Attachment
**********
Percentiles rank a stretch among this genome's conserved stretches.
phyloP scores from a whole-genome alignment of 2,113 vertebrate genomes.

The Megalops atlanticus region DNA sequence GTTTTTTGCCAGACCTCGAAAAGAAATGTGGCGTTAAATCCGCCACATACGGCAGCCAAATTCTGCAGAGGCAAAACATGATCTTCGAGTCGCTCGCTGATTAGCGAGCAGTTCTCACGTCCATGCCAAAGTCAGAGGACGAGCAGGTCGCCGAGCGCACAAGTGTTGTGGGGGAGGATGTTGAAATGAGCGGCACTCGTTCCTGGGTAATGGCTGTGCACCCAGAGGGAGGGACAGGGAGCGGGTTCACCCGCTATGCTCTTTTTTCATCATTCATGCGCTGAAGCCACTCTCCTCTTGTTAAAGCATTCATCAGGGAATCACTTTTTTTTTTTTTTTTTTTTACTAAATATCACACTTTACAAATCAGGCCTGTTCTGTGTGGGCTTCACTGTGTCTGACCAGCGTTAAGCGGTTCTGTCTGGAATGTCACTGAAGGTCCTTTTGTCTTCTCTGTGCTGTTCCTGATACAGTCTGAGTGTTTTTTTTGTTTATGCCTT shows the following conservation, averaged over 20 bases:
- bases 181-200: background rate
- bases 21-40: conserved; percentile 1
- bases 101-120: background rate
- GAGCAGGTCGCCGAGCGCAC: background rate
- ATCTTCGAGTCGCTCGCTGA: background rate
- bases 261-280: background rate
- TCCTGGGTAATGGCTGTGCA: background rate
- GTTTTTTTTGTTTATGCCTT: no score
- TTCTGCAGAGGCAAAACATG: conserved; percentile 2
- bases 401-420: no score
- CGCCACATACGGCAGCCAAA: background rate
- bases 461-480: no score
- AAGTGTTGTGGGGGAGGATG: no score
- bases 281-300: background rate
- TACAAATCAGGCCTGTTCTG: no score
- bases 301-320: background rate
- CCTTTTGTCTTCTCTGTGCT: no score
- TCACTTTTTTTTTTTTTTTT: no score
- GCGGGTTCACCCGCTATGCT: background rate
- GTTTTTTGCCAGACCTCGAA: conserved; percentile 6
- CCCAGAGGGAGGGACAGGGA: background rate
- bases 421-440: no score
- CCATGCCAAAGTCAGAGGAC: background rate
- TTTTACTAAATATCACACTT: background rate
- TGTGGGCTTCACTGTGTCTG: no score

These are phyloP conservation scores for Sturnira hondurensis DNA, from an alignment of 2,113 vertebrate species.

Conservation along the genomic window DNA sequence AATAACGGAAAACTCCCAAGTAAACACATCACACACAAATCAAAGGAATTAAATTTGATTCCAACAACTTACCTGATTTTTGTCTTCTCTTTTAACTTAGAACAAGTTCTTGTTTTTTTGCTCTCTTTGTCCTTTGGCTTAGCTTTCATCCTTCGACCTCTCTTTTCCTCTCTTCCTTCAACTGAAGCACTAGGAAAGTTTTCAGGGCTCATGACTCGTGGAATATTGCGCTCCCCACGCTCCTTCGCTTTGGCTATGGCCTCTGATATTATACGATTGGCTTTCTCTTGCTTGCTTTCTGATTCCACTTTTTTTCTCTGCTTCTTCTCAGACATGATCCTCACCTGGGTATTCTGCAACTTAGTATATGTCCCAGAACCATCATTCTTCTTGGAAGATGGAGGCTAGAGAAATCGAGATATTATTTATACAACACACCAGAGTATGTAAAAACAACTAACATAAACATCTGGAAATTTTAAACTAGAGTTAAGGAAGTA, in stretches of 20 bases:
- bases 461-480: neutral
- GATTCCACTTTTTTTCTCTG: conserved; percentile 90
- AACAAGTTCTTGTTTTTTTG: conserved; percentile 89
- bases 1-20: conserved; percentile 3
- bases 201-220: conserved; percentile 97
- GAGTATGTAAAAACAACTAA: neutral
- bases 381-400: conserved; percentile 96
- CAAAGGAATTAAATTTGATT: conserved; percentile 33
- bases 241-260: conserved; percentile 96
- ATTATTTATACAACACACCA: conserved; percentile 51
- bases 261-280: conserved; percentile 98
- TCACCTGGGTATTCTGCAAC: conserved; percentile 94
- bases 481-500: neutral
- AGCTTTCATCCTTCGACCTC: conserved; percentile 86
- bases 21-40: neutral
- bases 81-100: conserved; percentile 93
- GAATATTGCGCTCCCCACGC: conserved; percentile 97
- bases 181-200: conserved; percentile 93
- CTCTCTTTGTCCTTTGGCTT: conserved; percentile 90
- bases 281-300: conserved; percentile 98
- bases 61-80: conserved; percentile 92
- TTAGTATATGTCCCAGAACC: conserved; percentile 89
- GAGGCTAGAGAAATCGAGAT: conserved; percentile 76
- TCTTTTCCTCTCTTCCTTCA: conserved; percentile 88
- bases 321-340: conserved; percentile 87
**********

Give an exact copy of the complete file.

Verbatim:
Percentiles rank a stretch among this genome's conserved stretches.
phyloP scores from a whole-genome alignment of 2,113 vertebrate genomes.

The Megalops atlanticus region DNA sequence GTTTTTTGCCAGACCTCGAAAAGAAATGTGGCGTTAAATCCGCCACATACGGCAGCCAAATTCTGCAGAGGCAAAACATGATCTTCGAGTCGCTCGCTGATTAGCGAGCAGTTCTCACGTCCATGCCAAAGTCAGAGGACGAGCAGGTCGCCGAGCGCACAAGTGTTGTGGGGGAGGATGTTGAAATGAGCGGCACTCGTTCCTGGGTAATGGCTGTGCACCCAGAGGGAGGGACAGGGAGCGGGTTCACCCGCTATGCTCTTTTTTCATCATTCATGCGCTGAAGCCACTCTCCTCTTGTTAAAGCATTCATCAGGGAATCACTTTTTTTTTTTTTTTTTTTTACTAAATATCACACTTTACAAATCAGGCCTGTTCTGTGTGGGCTTCACTGTGTCTGACCAGCGTTAAGCGGTTCTGTCTGGAATGTCACTGAAGGTCCTTTTGTCTTCTCTGTGCTGTTCCTGATACAGTCTGAGTGTTTTTTTTGTTTATGCCTT shows the following conservation, averaged over 20 bases:
- bases 181-200: background rate
- bases 21-40: conserved; percentile 1
- bases 101-120: background rate
- GAGCAGGTCGCCGAGCGCAC: background rate
- ATCTTCGAGTCGCTCGCTGA: background rate
- bases 261-280: background rate
- TCCTGGGTAATGGCTGTGCA: background rate
- GTTTTTTTTGTTTATGCCTT: no score
- TTCTGCAGAGGCAAAACATG: conserved; percentile 2
- bases 401-420: no score
- CGCCACATACGGCAGCCAAA: background rate
- bases 461-480: no score
- AAGTGTTGTGGGGGAGGATG: no score
- bases 281-300: background rate
- TACAAATCAGGCCTGTTCTG: no score
- bases 301-320: background rate
- CCTTTTGTCTTCTCTGTGCT: no score
- TCACTTTTTTTTTTTTTTTT: no score
- GCGGGTTCACCCGCTATGCT: background rate
- GTTTTTTGCCAGACCTCGAA: conserved; percentile 6
- CCCAGAGGGAGGGACAGGGA: background rate
- bases 421-440: no score
- CCATGCCAAAGTCAGAGGAC: background rate
- TTTTACTAAATATCACACTT: background rate
- TGTGGGCTTCACTGTGTCTG: no score

These are phyloP conservation scores for Sturnira hondurensis DNA, from an alignment of 2,113 vertebrate species.

Conservation along the genomic window DNA sequence AATAACGGAAAACTCCCAAGTAAACACATCACACACAAATCAAAGGAATTAAATTTGATTCCAACAACTTACCTGATTTTTGTCTTCTCTTTTAACTTAGAACAAGTTCTTGTTTTTTTGCTCTCTTTGTCCTTTGGCTTAGCTTTCATCCTTCGACCTCTCTTTTCCTCTCTTCCTTCAACTGAAGCACTAGGAAAGTTTTCAGGGCTCATGACTCGTGGAATATTGCGCTCCCCACGCTCCTTCGCTTTGGCTATGGCCTCTGATATTATACGATTGGCTTTCTCTTGCTTGCTTTCTGATTCCACTTTTTTTCTCTGCTTCTTCTCAGACATGATCCTCACCTGGGTATTCTGCAACTTAGTATATGTCCCAGAACCATCATTCTTCTTGGAAGATGGAGGCTAGAGAAATCGAGATATTATTTATACAACACACCAGAGTATGTAAAAACAACTAACATAAACATCTGGAAATTTTAAACTAGAGTTAAGGAAGTA, in stretches of 20 bases:
- bases 461-480: neutral
- GATTCCACTTTTTTTCTCTG: conserved; percentile 90
- AACAAGTTCTTGTTTTTTTG: conserved; percentile 89
- bases 1-20: conserved; percentile 3
- bases 201-220: conserved; percentile 97
- GAGTATGTAAAAACAACTAA: neutral
- bases 381-400: conserved; percentile 96
- CAAAGGAATTAAATTTGATT: conserved; percentile 33
- bases 241-260: conserved; percentile 96
- ATTATTTATACAACACACCA: conserved; percentile 51
- bases 261-280: conserved; percentile 98
- TCACCTGGGTATTCTGCAAC: conserved; percentile 94
- bases 481-500: neutral
- AGCTTTCATCCTTCGACCTC: conserved; percentile 86
- bases 21-40: neutral
- bases 81-100: conserved; percentile 93
- GAATATTGCGCTCCCCACGC: conserved; percentile 97
- bases 181-200: conserved; percentile 93
- CTCTCTTTGTCCTTTGGCTT: conserved; percentile 90
- bases 281-300: conserved; percentile 98
- bases 61-80: conserved; percentile 92
- TTAGTATATGTCCCAGAACC: conserved; percentile 89
- GAGGCTAGAGAAATCGAGAT: conserved; percentile 76
- TCTTTTCCTCTCTTCCTTCA: conserved; percentile 88
- bases 321-340: conserved; percentile 87